I attempted to race the Quad Rock 50 last weekend, to keep it short, I failed. I trained well and was physically ready to perform what I thought would be a good race. I quit after 25 miles because frankly I didn't care, I didn't feel like running mattered and I didn't want to be there at all. I haven't felt like that ever before. During Mississippi I was stoked from mile 1 to 50 but by mile 18 at Quad Rock while I ran through some of the (honestly) coolest trail racing terrain I've been on I wanted more than anything else to not be running. I ran it into the turnaround point and withdrew myself. The volunteers were quite taken aback because I was clearly (or at least I felt like I was) running fine in a descent position. I'm pretty sure I even ran back out of the turnaround area even while quitting simply to get away.
I'm not saying at all that those 25 miles were too easy for me and I was above the course. I was pushing for 18-20 miles pacing off of fast dudes, its a very difficult course and finishing itself would have been no small feat. Rather, I'm more trying to contrast how you can feel fine physically but not mentally. I've felt the opposite of this many times -- destroyed physically but still with a burning desire -- so it was weird to feel the reverse. A couple days removed and I still have zero desire to go for run, I think an extended break would do me well.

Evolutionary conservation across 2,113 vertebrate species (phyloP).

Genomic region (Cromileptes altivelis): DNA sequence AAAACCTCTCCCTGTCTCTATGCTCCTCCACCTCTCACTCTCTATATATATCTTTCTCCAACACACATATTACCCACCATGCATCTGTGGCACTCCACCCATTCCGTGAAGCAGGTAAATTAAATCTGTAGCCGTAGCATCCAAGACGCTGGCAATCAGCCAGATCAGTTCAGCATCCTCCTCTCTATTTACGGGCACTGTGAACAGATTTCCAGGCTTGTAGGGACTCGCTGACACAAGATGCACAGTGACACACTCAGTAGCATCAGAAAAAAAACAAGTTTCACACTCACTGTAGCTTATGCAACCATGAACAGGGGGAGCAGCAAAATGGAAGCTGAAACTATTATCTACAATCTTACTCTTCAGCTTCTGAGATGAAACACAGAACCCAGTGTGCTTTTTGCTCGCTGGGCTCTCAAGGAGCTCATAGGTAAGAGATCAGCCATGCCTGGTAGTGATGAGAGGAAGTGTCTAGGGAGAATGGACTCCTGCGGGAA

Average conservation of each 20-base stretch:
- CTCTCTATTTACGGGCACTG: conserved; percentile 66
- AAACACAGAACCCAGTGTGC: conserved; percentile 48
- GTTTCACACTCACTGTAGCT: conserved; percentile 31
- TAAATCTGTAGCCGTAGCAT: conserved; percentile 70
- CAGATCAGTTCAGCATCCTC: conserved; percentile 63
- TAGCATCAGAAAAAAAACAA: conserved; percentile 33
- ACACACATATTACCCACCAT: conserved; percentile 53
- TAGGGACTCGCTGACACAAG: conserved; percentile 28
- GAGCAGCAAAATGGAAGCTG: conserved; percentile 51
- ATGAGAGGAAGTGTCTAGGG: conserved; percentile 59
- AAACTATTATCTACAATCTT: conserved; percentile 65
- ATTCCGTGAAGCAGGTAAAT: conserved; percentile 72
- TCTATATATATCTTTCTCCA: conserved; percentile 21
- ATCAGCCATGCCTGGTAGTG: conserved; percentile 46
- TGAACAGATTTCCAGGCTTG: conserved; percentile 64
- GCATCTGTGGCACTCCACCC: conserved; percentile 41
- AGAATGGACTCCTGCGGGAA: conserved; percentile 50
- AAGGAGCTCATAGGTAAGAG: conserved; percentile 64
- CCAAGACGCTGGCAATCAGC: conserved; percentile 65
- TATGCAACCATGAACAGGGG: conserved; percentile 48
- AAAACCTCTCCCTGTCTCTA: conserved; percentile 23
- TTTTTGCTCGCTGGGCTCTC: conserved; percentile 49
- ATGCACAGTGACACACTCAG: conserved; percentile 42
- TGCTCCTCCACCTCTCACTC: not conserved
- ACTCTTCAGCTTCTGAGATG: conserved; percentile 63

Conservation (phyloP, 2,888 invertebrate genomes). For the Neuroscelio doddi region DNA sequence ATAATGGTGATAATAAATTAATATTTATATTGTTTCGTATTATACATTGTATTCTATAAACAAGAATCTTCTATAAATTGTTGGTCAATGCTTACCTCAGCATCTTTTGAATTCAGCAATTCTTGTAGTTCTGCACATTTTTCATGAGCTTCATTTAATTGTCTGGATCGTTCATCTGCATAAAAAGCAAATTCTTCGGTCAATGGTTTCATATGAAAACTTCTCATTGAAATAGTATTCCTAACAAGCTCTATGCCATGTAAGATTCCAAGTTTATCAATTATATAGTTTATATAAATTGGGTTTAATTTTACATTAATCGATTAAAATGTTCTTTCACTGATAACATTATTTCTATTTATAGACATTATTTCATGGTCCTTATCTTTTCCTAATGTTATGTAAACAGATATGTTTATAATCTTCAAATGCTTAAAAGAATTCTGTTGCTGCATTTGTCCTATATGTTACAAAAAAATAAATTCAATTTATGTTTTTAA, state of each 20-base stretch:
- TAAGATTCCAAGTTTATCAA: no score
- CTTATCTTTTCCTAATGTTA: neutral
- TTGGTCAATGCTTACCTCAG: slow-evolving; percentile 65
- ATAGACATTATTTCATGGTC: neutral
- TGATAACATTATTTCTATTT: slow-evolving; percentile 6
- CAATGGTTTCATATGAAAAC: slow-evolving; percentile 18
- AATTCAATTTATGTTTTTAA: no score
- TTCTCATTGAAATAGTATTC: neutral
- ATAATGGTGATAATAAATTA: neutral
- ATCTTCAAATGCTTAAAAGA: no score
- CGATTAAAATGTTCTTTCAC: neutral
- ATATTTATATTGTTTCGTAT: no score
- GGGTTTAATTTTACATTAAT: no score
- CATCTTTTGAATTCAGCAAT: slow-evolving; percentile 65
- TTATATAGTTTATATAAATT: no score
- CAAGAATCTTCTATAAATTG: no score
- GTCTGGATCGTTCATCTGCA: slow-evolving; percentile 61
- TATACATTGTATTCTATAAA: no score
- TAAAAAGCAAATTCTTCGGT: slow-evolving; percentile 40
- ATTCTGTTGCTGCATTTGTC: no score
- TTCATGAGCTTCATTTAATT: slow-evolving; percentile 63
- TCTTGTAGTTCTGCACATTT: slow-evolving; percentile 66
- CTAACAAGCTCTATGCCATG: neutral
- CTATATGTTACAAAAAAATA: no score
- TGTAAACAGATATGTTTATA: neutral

But honestly, how much does running even matter? It doesn't matter any more than any other hobby whether that be video games, art, reading or music. I no longer believe any activity is inherently better in its actions than any other, though I certainly have my own subjective preferences as do we all. Just so long as someone derives joy from the activity and it doesn't harm anyone else I can't find reason to object. So what has made what I choose to do resonate so powerfully with me and why all of a sudden does it feel so vacuous and worthless? I think it comes down to connections and relationships. They can be interpersonal or between you and a broader concept such as the beauty of a painting, the delicate strategy of a game or the grandeur of nature. I think I felt at Quad Rock what I feared so much about in racing versus what I enjoy about running, a cold (in this case quite literally, given the temperatures) battle of unknown competitors competing for some arbitrary abstraction of running in the mountains. Maybe not everyone felt like that, but I think I did.
I wonder how I coped mentally with other objectives then? In Mississippi my friendship with Jack and our mutual desire for both our own successes and one another's felt completely different from a traditional race. During the Boulder Badass (which is a good example of an entirely physical pain induced drop on my part) the passion and drive to finish was shared amongst everyone involved; it was a group effort. In a sort of weird analogy it felt like holding someone's hand versus trying climb over or around them. For 10 laps of Green I was motivated by a connection to a trail and mountain which I had been on so many times.
My conclusion then, is that the reason I couldn't bear to finish Quad Rock was a result of the absence of anything remotely like what I had felt before. The simple act of running doesn't matter at all and measuring oneself based off of times and accomplishments sets a dangerous precedent for egotistical narcissism. I only hope I haven't fallen too far away from what I love in running. I'll try starting things up in a week or two again. It's not a bad time to take off either, weather in May has become rather dreadful and the high country is simply not ready for quick and easy travel. Once I can get the fire started again I'll have a lot to prepare for.